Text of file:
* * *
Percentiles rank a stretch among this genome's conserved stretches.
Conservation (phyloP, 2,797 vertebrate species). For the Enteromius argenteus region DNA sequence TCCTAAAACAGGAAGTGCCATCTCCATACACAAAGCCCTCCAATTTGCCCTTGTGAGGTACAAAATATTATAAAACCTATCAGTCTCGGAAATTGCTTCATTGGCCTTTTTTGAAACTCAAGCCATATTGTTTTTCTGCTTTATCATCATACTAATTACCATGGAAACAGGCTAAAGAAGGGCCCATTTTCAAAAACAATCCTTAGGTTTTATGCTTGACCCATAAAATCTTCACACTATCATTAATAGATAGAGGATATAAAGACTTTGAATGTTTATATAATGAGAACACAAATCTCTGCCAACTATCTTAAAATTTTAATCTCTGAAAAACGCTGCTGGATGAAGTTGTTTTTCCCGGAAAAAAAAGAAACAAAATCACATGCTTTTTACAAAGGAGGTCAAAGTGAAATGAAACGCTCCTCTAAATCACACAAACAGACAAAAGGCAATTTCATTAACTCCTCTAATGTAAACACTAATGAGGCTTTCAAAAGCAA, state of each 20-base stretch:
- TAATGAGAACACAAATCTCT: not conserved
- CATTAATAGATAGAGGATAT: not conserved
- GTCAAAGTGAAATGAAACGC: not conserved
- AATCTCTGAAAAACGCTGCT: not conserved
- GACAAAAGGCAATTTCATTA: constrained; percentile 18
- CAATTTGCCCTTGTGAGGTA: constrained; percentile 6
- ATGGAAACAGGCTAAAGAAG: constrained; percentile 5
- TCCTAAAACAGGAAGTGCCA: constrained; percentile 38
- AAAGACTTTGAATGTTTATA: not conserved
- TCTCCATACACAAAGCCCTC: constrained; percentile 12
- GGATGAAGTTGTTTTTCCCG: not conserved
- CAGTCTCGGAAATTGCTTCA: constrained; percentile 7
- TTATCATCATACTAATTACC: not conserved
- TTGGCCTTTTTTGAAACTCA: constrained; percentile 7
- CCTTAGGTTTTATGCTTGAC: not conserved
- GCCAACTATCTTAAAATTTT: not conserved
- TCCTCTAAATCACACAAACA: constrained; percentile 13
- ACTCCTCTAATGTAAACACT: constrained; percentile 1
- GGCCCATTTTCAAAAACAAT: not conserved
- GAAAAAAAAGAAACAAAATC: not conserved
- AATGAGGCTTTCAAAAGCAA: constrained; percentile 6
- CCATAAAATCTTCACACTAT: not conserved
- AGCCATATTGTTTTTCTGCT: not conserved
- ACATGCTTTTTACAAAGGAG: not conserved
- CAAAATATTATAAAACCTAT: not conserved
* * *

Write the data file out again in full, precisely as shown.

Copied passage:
Percentiles rank a stretch among this genome's conserved stretches.
Conservation (phyloP, 2,797 vertebrate species). For the Enteromius argenteus region DNA sequence TCCTAAAACAGGAAGTGCCATCTCCATACACAAAGCCCTCCAATTTGCCCTTGTGAGGTACAAAATATTATAAAACCTATCAGTCTCGGAAATTGCTTCATTGGCCTTTTTTGAAACTCAAGCCATATTGTTTTTCTGCTTTATCATCATACTAATTACCATGGAAACAGGCTAAAGAAGGGCCCATTTTCAAAAACAATCCTTAGGTTTTATGCTTGACCCATAAAATCTTCACACTATCATTAATAGATAGAGGATATAAAGACTTTGAATGTTTATATAATGAGAACACAAATCTCTGCCAACTATCTTAAAATTTTAATCTCTGAAAAACGCTGCTGGATGAAGTTGTTTTTCCCGGAAAAAAAAGAAACAAAATCACATGCTTTTTACAAAGGAGGTCAAAGTGAAATGAAACGCTCCTCTAAATCACACAAACAGACAAAAGGCAATTTCATTAACTCCTCTAATGTAAACACTAATGAGGCTTTCAAAAGCAA, state of each 20-base stretch:
- TAATGAGAACACAAATCTCT: not conserved
- CATTAATAGATAGAGGATAT: not conserved
- GTCAAAGTGAAATGAAACGC: not conserved
- AATCTCTGAAAAACGCTGCT: not conserved
- GACAAAAGGCAATTTCATTA: constrained; percentile 18
- CAATTTGCCCTTGTGAGGTA: constrained; percentile 6
- ATGGAAACAGGCTAAAGAAG: constrained; percentile 5
- TCCTAAAACAGGAAGTGCCA: constrained; percentile 38
- AAAGACTTTGAATGTTTATA: not conserved
- TCTCCATACACAAAGCCCTC: constrained; percentile 12
- GGATGAAGTTGTTTTTCCCG: not conserved
- CAGTCTCGGAAATTGCTTCA: constrained; percentile 7
- TTATCATCATACTAATTACC: not conserved
- TTGGCCTTTTTTGAAACTCA: constrained; percentile 7
- CCTTAGGTTTTATGCTTGAC: not conserved
- GCCAACTATCTTAAAATTTT: not conserved
- TCCTCTAAATCACACAAACA: constrained; percentile 13
- ACTCCTCTAATGTAAACACT: constrained; percentile 1
- GGCCCATTTTCAAAAACAAT: not conserved
- GAAAAAAAAGAAACAAAATC: not conserved
- AATGAGGCTTTCAAAAGCAA: constrained; percentile 6
- CCATAAAATCTTCACACTAT: not conserved
- AGCCATATTGTTTTTCTGCT: not conserved
- ACATGCTTTTTACAAAGGAG: not conserved
- CAAAATATTATAAAACCTAT: not conserved